Opus-ing One’s Music

AMONG WESTERN CLASSICAL MUSICIANS exists a form of namedropping that set them apart from the hoipolloi or ignorami. I am referring here to those pianists enamored by opus numbers of well-known compositions who at an intimate salon recital might in response to a request from the audience “to play us something,” cheerfully say “Shall I play you the Op. 53?” For the uninitiated that would mean essaying either a lengthy performance of a favorite of mine – the Herculean Waldstein Sonata in C major by Beethovenor, in sheer contrast, the pithier Heroic Polonaise in A flat major by Chopin.

I must confess that I’ve been guilty of opus-dropping (or opus-ing) in my earlier years on the concert stage to the delight of some and groans of despair from others.

In regard to my own rather limited output of original compositions, the earliest dates back to 1945, when at the age of 12  I wrote and performed as part of a full-blown debut solo recital at the Town Hall in New Delhi a Lento work, which I entitled “My Prayer for a Caged Pet Parrot.” Very much later on – in fact, all of 30 years! -as my roster of original piano works grew, I decided to append the momentous shorthand of Op. 1 to the manuscript of My Prayer. And it was only two years ago that I made an amateur video recording of the piece in my Englewood home.  Here it is:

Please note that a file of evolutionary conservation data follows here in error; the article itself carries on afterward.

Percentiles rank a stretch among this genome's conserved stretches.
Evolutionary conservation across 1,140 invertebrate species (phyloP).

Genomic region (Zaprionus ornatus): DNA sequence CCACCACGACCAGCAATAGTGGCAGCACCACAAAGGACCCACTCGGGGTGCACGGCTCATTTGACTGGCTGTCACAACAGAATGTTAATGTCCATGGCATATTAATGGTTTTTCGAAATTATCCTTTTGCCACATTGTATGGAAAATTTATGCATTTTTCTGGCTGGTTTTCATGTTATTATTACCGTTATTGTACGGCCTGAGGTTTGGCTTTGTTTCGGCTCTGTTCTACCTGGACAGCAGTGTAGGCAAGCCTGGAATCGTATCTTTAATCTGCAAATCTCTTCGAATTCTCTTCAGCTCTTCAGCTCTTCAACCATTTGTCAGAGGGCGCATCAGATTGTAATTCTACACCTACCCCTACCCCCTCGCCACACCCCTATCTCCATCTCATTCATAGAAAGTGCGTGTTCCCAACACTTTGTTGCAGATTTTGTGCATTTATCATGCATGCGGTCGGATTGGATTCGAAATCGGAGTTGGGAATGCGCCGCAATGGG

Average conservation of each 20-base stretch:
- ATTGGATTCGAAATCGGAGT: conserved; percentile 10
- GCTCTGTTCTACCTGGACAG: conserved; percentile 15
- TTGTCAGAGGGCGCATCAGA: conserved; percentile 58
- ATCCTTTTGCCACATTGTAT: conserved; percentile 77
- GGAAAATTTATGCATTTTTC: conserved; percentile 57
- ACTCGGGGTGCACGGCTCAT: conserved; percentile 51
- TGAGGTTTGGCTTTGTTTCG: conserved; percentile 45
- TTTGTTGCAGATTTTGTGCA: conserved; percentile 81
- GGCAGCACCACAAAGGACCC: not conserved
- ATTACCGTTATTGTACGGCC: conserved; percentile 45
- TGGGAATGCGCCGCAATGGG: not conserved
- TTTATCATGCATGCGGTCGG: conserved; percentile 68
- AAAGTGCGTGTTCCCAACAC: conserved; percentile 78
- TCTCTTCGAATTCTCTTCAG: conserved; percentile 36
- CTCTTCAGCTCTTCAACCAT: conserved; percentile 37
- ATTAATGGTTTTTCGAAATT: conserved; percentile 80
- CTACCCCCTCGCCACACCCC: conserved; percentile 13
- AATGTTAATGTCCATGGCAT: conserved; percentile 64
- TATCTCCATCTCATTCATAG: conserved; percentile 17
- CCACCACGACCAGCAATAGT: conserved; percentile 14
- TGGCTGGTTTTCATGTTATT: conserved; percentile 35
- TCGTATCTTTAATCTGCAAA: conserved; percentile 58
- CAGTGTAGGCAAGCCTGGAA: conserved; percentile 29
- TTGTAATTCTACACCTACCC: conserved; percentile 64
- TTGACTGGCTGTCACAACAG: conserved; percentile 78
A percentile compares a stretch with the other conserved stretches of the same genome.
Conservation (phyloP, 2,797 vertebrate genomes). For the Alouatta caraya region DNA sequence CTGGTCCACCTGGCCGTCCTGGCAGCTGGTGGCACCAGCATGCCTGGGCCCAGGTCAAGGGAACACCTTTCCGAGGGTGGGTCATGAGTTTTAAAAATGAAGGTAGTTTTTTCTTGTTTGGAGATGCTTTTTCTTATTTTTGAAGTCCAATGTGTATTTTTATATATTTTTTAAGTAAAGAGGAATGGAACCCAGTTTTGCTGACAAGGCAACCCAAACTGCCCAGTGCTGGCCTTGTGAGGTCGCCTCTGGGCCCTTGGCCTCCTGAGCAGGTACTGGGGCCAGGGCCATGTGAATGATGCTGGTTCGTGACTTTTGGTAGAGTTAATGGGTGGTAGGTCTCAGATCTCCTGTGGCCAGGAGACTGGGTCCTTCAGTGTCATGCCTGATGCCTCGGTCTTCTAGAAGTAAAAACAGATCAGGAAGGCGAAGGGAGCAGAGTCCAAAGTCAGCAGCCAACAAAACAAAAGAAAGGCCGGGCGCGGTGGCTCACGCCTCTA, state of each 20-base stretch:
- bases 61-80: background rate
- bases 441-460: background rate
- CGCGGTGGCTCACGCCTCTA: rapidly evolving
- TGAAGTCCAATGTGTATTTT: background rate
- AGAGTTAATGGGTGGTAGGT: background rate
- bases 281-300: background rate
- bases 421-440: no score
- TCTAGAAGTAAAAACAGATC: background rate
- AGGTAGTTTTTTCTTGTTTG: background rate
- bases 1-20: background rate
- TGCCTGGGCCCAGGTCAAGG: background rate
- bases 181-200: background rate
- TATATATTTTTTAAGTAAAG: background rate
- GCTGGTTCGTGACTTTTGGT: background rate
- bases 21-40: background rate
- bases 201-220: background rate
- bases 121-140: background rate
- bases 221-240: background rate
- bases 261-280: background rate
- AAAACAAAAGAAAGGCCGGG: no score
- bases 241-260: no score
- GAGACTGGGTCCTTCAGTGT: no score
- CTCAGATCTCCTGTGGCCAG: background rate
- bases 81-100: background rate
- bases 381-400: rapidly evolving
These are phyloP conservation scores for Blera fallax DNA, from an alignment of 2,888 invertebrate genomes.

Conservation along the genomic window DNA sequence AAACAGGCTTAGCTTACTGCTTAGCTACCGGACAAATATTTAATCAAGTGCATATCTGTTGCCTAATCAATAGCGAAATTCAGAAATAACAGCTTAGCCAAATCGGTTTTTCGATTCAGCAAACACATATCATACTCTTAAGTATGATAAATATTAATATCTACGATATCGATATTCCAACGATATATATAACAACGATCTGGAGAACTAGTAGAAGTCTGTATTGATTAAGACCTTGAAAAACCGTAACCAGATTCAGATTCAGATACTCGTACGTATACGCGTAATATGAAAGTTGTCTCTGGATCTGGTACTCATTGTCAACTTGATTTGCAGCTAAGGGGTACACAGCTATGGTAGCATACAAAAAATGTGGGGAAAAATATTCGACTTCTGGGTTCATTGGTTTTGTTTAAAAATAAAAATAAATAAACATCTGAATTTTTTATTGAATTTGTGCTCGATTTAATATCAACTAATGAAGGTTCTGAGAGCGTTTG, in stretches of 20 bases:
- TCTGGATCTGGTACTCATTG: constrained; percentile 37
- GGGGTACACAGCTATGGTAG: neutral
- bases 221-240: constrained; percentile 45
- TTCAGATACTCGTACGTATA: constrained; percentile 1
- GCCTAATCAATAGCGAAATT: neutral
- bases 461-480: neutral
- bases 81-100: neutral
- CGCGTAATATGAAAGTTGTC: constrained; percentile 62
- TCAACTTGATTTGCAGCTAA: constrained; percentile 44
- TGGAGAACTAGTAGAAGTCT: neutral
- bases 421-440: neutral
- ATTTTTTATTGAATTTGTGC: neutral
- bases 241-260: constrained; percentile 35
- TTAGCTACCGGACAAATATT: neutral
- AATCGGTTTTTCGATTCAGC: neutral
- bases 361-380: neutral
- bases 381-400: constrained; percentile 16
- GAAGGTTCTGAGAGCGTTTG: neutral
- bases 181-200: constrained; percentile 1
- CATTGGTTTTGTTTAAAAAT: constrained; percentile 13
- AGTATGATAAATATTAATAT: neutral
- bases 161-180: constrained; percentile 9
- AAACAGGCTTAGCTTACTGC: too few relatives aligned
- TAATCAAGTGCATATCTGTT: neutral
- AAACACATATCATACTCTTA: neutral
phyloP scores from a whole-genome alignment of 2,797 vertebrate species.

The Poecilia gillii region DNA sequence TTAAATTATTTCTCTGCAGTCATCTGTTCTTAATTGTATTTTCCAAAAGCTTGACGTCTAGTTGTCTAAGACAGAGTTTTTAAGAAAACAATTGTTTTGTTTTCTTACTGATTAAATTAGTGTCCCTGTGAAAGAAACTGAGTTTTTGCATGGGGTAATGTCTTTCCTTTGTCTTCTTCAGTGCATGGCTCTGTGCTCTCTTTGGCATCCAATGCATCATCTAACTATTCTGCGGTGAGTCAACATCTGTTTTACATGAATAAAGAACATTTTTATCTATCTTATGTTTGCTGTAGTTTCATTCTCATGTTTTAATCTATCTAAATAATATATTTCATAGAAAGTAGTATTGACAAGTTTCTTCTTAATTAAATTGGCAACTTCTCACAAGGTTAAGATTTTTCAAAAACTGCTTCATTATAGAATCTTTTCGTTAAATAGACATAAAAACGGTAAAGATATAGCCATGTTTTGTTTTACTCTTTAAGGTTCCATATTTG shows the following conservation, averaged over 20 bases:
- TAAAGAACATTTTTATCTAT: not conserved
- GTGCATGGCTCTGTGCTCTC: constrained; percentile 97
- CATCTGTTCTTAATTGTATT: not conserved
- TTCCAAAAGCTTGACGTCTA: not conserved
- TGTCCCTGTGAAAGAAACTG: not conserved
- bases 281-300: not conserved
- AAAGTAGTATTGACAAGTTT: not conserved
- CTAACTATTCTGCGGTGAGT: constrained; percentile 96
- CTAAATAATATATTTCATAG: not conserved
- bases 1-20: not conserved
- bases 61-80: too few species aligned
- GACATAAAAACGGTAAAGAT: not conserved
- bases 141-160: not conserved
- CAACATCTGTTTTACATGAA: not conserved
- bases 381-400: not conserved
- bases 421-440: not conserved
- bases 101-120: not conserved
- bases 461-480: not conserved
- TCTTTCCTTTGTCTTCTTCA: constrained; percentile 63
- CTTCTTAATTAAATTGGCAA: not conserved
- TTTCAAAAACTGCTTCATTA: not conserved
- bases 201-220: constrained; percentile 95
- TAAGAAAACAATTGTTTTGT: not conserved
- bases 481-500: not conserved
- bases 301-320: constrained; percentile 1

Then, beginning in 1945, I began a series of works for piano (and one for string quartet) through the years culminating in my 4-movement Piano Sonata entitled Impersonata that was published and copyrighted in the USA in 2015:

I: Maestoso – Allegro

II: Largo

IIIA: Theme and Variations I-II

IIIB: Variations III-IV

IV: Finale – Allegro giocoso

Op. Posth.
There is a genre of opuses, abbreviated to Op. Posth., that I was unaware of until I was taught in New Delhi by my esteemed teacher, Mrs. Thomas, Chopin’s brilliant Fantasie-Impromptu in C Sharp Minor, Opus 66, which was composed as far back as 1834, but only published 21 years later in 1855. I was told by her that chronologically the first of Chopin’s impromptus, the Fantasie-Impromptu was not intended by him for publication. The assumption arose that it was withheld on account of a stated similarity – unintentional, no doubt – to an Impromptu in E flat major by Ignaz Moscheles, the eminent Prague-born pianist, conductor and teacher (1794-1870.) Several other pieces of Chopin were later clubbed together as Posthumous Works Opuses 66-73 that include gems in the Nocturne genre (5) as well as Mazurkas (2), Waltzes (2), Polonaises (3) and Ecossaises (3).

In 2009, I gave my last solo performance – a Spring Music Recital of Light Classical Pieces, just before my right hand ‘pinkie’ succumbed to Dupuytren’s Contracture. The half-hour program includes short works by Chopin (4), Schumann, Samuel Coleridge-Taylor, Antonin Dvorak and my maternal grandmother, Rose Ziadine Akmal.